1. This site uses cookies. By continuing to use this site, you are agreeing to our use of cookies. Learn More.

Website for translating cuts of meat

Discussion in 'Lovely Grub' started by Keith_Beef, Jun 6, 2019.

  1. Keith_Beef

    Keith_Beef Native

    Joined:
    Sep 9, 2003
    Messages:
    1,331
    Likes Received:
    233
    Location:
    Yvelines, north-west of Paris, France.
    Robson Valley and Janne like this.
  2. Robson Valley

    Robson Valley Full Member

    Joined:
    Nov 24, 2014
    Messages:
    7,782
    Likes Received:
    1,130
    Location:
    McBride, BC
    I need one which can translate across terms in the english language. That's complicated enough.
    Silverside? Topside? (is there a 'bottom side"?) Rump steak?
     
    santaman2000 likes this.
  3. Janne

    Janne M.A.B (Mad About Bushcraft)

    Joined:
    Feb 10, 2016
    Messages:
    11,679
    Likes Received:
    2,085
    Location:
    Grand Cayman, Norway, Sweden
    'Bottom Round Roast' OK with you?

    Sweetbreads, you want the ones from the neck area, or the ones hanging at the back?
    Or the one inside middle of the bovine? Inside further back of a cow? Or close to the ear? Or beside/under the tongue?

    :)
     
  4. Robson Valley

    Robson Valley Full Member

    Joined:
    Nov 24, 2014
    Messages:
    7,782
    Likes Received:
    1,130
    Location:
    McBride, BC
    I have not cooked a whole roast 'anything' in 20+ years, bison included.
    Every one of them gets cut up and grilled on stainless steel rods.
    Some bone-in things like a leg of lamb and all sorts of birds but that's it.

    I have 2 beef hearts to stuff, I'll give them an overcoat of bacon strips, really fatty stuff.
    Maybe baste with fat and roll in espresso coffee first.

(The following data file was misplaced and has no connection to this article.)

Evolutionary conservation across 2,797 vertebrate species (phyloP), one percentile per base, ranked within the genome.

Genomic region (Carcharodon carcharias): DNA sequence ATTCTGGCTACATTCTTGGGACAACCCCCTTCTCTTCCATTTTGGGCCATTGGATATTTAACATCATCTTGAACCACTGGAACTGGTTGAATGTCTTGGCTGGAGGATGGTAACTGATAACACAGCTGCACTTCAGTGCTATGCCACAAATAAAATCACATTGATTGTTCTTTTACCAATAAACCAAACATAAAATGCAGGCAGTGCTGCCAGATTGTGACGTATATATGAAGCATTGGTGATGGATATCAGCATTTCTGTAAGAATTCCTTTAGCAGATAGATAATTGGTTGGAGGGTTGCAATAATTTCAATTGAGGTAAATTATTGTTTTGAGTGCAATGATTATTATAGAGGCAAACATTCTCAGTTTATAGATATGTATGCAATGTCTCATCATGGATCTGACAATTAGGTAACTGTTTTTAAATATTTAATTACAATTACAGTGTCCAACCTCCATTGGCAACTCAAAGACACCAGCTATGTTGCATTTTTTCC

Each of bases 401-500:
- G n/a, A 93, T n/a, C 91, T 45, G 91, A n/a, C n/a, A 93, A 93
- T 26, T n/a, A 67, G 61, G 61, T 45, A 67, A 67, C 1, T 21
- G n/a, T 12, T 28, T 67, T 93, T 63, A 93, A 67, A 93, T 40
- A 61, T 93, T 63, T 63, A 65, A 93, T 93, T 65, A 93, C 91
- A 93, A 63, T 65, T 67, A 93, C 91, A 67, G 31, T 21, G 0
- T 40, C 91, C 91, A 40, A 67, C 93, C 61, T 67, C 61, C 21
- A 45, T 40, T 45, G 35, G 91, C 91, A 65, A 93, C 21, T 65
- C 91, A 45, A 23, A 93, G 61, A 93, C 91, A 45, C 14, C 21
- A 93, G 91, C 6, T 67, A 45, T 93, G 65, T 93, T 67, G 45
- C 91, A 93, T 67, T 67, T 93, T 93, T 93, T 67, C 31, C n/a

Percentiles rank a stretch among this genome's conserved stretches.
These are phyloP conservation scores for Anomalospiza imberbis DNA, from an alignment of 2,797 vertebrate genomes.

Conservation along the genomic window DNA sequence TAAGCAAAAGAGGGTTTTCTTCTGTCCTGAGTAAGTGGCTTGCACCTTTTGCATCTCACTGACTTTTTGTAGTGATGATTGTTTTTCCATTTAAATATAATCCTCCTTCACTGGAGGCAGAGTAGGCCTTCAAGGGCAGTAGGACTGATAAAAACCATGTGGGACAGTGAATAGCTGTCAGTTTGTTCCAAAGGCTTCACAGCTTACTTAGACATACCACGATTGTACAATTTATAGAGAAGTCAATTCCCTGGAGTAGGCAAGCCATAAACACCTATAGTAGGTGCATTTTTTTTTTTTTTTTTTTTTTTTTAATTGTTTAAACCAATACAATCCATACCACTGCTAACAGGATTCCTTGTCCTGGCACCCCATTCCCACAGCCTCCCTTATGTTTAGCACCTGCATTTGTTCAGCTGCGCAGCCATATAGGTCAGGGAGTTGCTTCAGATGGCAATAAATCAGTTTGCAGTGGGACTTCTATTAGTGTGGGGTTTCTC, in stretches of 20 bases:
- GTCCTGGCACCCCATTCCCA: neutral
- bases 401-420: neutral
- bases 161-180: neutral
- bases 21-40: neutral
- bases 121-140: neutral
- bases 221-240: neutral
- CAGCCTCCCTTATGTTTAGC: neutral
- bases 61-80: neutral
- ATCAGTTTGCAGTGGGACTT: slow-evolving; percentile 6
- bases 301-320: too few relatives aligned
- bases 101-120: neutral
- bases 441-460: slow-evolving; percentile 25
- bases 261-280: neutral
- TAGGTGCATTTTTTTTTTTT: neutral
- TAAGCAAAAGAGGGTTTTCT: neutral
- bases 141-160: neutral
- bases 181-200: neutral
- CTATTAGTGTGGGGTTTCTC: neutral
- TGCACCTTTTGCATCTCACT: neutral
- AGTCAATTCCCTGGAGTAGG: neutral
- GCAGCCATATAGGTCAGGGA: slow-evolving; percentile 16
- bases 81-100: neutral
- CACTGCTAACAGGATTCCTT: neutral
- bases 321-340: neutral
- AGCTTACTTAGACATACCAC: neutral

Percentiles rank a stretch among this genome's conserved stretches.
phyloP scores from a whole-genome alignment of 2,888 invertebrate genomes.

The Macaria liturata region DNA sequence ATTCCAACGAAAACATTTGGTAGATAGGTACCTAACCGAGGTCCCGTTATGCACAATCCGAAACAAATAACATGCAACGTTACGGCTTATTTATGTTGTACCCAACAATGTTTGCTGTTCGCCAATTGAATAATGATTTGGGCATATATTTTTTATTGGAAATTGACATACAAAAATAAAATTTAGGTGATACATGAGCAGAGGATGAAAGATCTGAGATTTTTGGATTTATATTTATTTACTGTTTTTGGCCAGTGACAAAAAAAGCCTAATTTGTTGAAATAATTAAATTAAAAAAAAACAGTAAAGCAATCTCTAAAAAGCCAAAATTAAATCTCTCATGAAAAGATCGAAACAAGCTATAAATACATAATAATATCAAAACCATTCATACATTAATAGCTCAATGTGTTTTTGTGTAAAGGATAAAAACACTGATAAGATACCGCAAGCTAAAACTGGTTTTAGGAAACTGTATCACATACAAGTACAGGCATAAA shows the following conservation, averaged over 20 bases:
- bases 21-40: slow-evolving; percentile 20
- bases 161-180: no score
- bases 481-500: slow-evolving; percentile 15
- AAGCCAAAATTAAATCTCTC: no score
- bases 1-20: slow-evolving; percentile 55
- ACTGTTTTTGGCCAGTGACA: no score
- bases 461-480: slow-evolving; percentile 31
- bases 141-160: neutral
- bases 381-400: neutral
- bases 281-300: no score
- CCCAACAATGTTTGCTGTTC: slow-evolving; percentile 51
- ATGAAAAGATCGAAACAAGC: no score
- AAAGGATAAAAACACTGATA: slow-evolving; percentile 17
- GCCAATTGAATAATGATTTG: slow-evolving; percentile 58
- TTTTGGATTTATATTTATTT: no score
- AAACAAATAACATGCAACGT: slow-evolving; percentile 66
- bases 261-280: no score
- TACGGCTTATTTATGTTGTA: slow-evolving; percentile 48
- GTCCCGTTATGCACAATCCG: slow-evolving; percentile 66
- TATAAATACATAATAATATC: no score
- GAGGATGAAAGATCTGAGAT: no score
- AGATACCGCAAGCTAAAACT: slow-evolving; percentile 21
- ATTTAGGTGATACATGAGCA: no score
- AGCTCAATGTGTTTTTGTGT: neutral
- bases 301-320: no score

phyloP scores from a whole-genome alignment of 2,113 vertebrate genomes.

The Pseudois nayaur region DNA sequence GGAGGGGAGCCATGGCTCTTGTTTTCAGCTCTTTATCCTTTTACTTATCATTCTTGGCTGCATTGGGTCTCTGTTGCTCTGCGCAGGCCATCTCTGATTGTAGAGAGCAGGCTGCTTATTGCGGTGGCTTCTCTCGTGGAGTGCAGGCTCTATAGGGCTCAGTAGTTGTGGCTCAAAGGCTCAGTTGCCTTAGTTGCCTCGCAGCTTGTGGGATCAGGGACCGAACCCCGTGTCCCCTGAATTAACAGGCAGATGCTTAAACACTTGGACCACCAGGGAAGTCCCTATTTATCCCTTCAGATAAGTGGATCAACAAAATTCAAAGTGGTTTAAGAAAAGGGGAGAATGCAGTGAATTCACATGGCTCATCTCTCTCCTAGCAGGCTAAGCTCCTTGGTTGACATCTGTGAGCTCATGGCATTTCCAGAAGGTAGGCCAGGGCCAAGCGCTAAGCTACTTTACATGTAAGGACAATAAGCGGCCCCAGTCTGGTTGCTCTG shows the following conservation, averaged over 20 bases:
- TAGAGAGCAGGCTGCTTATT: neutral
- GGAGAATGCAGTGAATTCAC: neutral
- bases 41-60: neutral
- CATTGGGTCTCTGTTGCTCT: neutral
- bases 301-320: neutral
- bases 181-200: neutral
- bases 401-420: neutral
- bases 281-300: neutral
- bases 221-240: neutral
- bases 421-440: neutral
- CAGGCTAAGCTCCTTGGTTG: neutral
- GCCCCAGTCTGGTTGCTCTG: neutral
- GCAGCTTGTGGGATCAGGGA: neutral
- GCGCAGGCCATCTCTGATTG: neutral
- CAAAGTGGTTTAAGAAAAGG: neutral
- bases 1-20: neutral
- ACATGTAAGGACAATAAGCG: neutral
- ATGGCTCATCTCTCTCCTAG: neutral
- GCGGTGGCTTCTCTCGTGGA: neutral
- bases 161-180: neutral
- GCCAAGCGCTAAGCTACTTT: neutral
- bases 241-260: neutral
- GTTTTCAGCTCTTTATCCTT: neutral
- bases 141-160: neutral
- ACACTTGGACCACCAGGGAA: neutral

5. Toddy

    Toddy Mod
    Mod

    Joined:
    Jan 21, 2005
    Messages:
    34,858
    Likes Received:
    1,248
    Location:
    S. Lanarkshire
    It's a nice idea, but it doesn't do cuts like gigot chops, or popeseye steak, or even bavette or onglette.
    Maybe it just needs time to build up ?

    M
     
  6. Robson Valley

    Robson Valley Full Member

    Joined:
    Nov 24, 2014
    Messages:
    7,782
    Likes Received:
    1,130
    Location:
    McBride, BC
    K-B found something pretty good for major language differences, was a lot of work, I'll bet.

    Maybe the way to start for a single language is to use an Angus Beef cutting chart (Google Images).
    Then, all kinds of equivalent local names get written on the chart beside what's there already.
    Beef words all get used for bison = nearest neighbor kind of thing.
    Local extremes that never make the cook book generalities are left out in the cold.
     
  7. santaman2000

    santaman2000 M.A.B (Mad About Bushcraft)

    Joined:
    Jan 15, 2011
    Messages:
    15,899
    Likes Received:
    661
    Location:
    Florida
    Ok then. There’s 4 more I have no idea what are?
     
  8. Robson Valley

    Robson Valley Full Member

    Joined:
    Nov 24, 2014
    Messages:
    7,782
    Likes Received:
    1,130
    Location:
    McBride, BC
    White-faced range maggots.
     
  9. Janne

    Janne M.A.B (Mad About Bushcraft)

    Joined:
    Feb 10, 2016
    Messages: